Author: Danielle McKenna
Screengrab of a side-by-side comparison of two 3D printing nozzles, a fixed and an adaptive. The Adaptive nozzle is much farther along in the process.
"By adjusting the nozzle shape and size during the printing process, we can create smoother, continuous surfaces, enhancing the overall quality of printed objects.”—Assistant Professor Jochen Mueller

A team of Johns Hopkins civil and systems engineers has developed a new 3D printing technique that uses a nozzle that can change its size and shape during the printing process, overcoming the speed-resolution tradeoff inherent to traditional 3D printers with fixed-nozzle diameters.

The researchers say that the new nozzle, also known as AN3DP, promises to improve the printing of everything from aerospace components and soft electronic devices to structural beams and walls. The team’s work, “Multiscale 3D printing via active nozzle size and shape control,” appears in Science Advances.

“Traditional 3D printers use fixed nozzles, which limit either resolution or speed. Smaller nozzles improve resolution but slow down printing, while larger nozzles increase speed but reduce detail. AN3DP’s design overcomes this by adjusting to the specific requirements of each feature being printed, allowing for both high resolution and faster printing,” said corresponding author Jochen Mueller, assistant professor in the Whiting School of Engineering’s Department of Civil and Systems Engineering, who worked with Seok Won Kang, a postdoctoral fellow, on the project.

Inspired by the mechanisms of retractable grabber tools and tendons in humans and animals, AN3DP uses eight movable pins controlled by motors to change its shape and size. Connecting the pins is an elastic membrane that allows the material emerging from the nozzle to maintain a smooth shape. The movable pins and elastic membrane together allow for the accurate production of highly complex structures, the engineers say.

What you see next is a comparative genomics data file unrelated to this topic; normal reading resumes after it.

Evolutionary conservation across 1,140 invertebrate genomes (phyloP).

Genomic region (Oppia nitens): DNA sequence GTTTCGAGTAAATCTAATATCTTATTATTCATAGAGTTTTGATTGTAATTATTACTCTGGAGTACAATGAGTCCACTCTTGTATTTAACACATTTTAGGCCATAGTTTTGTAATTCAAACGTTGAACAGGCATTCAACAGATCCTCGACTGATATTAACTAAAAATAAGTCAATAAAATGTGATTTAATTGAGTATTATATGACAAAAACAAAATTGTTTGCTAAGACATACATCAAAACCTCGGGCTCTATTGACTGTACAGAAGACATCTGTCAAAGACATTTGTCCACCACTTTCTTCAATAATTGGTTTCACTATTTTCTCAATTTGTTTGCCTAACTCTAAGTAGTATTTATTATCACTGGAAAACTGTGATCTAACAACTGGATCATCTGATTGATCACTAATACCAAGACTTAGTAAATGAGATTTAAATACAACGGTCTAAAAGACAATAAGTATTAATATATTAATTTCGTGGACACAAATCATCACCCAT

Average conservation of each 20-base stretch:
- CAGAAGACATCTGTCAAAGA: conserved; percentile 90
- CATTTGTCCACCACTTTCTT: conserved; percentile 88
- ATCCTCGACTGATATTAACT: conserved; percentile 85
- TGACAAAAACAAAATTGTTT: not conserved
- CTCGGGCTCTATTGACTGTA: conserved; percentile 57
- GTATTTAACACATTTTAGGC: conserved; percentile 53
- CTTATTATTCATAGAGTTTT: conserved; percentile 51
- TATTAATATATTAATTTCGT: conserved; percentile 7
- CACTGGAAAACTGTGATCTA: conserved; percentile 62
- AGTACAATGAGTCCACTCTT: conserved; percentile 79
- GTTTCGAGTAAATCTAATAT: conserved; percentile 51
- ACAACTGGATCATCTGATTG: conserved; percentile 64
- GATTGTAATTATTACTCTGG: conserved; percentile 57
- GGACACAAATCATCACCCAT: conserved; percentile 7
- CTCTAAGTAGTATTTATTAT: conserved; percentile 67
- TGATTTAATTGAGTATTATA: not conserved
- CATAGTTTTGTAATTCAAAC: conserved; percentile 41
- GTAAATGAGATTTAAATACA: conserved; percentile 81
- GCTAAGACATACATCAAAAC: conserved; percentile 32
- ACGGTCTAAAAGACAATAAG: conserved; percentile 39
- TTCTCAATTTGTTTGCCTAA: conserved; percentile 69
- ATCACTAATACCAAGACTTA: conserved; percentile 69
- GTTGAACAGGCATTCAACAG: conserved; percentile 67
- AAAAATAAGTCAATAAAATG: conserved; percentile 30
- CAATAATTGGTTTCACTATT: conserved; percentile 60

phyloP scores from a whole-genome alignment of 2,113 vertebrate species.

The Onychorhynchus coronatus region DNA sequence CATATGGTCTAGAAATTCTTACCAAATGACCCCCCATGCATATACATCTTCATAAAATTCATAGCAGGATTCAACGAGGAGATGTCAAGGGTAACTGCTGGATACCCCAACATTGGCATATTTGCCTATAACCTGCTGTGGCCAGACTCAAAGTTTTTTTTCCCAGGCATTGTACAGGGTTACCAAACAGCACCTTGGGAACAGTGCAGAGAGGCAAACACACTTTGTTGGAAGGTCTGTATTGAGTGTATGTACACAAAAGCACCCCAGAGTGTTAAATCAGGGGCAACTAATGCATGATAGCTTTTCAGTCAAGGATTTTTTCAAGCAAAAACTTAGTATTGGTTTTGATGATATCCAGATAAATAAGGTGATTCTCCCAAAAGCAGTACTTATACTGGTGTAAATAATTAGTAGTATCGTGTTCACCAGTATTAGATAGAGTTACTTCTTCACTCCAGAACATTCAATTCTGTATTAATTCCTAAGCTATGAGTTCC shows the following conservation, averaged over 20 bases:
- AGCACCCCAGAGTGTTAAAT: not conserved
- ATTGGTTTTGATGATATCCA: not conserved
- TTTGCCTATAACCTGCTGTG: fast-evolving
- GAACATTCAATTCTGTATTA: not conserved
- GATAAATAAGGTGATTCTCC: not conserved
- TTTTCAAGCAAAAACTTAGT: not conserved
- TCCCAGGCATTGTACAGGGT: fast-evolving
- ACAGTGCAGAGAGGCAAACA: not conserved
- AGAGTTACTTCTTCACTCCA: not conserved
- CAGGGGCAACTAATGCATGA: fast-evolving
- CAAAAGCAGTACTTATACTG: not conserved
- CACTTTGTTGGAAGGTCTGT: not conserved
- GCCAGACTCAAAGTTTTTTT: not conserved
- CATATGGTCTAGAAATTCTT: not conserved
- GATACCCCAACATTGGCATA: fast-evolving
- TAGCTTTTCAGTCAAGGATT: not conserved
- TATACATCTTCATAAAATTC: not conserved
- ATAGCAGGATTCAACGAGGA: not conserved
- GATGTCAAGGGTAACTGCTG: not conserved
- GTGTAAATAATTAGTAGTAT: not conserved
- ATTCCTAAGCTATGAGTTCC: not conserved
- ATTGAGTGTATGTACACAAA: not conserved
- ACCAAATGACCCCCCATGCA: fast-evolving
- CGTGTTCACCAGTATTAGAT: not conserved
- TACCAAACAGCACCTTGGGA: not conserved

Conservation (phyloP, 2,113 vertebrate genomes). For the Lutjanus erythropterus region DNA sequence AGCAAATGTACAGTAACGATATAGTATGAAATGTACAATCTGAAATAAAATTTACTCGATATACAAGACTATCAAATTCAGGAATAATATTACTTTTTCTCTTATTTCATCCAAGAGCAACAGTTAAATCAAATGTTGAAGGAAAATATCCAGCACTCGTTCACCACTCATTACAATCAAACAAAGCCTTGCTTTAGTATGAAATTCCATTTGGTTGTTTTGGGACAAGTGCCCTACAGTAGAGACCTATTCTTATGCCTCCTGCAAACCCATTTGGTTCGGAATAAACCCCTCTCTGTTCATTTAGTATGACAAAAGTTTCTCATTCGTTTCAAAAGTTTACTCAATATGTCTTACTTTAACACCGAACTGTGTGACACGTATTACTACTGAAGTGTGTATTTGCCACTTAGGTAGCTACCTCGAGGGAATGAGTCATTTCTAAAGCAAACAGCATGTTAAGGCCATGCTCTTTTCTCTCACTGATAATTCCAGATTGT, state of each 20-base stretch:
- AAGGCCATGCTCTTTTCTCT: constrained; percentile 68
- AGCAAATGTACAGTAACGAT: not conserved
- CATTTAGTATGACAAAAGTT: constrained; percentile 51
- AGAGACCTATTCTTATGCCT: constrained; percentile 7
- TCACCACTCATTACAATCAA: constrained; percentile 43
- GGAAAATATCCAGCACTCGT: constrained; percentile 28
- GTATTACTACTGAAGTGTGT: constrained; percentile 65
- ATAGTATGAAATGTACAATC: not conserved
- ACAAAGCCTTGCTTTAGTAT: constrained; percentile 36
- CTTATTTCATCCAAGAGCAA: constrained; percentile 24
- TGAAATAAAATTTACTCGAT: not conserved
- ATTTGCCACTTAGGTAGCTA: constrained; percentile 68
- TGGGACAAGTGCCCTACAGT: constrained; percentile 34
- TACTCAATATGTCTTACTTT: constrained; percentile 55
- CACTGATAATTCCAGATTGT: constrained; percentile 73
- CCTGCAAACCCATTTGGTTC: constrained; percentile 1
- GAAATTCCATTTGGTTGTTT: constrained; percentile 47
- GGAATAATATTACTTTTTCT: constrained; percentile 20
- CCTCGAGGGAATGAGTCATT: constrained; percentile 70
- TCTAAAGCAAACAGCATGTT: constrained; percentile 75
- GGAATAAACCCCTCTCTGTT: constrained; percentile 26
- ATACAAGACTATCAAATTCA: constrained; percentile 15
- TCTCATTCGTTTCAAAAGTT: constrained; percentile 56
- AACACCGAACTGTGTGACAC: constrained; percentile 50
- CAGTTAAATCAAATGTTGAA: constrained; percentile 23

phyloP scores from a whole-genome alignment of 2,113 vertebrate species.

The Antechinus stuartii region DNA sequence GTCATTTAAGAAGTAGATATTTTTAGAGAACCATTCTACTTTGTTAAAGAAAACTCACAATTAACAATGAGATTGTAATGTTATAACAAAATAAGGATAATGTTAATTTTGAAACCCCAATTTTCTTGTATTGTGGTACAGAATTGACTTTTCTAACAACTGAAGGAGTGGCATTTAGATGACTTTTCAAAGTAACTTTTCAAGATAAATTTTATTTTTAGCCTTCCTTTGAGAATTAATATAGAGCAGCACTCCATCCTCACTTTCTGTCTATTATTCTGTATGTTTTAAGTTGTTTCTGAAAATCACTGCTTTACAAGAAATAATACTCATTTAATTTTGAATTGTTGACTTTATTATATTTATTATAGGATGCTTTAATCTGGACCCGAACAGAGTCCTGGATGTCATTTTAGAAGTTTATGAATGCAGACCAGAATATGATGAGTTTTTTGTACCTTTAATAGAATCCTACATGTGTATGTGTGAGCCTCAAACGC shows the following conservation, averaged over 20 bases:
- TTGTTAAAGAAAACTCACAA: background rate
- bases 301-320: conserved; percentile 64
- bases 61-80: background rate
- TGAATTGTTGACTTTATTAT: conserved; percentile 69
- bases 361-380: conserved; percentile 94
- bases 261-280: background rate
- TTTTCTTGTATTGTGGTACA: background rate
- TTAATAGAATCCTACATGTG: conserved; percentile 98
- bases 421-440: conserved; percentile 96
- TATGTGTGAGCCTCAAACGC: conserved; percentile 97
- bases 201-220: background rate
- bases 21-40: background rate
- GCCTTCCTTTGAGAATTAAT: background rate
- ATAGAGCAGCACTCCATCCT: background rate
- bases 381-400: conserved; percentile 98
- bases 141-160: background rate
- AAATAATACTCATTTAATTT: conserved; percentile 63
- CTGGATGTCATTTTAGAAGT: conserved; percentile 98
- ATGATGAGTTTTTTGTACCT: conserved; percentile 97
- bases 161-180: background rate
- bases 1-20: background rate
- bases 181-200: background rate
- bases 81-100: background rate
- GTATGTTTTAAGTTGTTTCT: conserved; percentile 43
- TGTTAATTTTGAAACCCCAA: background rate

“One of the major benefits of this adaptive nozzle is its ability to reduce the ‘stair-stepping’ effect, which is common in traditional 3D printing,” said Mueller. “This effect, reminiscent of the blocky figures in the popular game Minecraft, occurs when sloped or curved surfaces are printed using fixed nozzle sizes, resulting in a series of small, visible steps rather than a smooth surface. By adjusting the nozzle shape and size during the printing process, we can create smoother, continuous surfaces, enhancing the overall quality of printed objects.”

While AN3DP solves two primary challenges in 3D printing—accuracy and speed—it has shortcomings of its own, the team says. For instance, the current nozzle design requires manual assembly and cleaning and can only be used for a single type of fabrication process. Mueller and Kang plan to address these limitations by refining the design to make it more practical for widespread use. They also aim to adapt AN3DP for Fused Filament Fabrication, a common 3D printing process, which would broaden its application to include more every day and industrial uses.

“I’m really excited about AN3DP and its future applications. Its flexibility is going to improve the structural integrity and functionality of printed objects, making them more suitable for complex engineering applications,” said Mueller.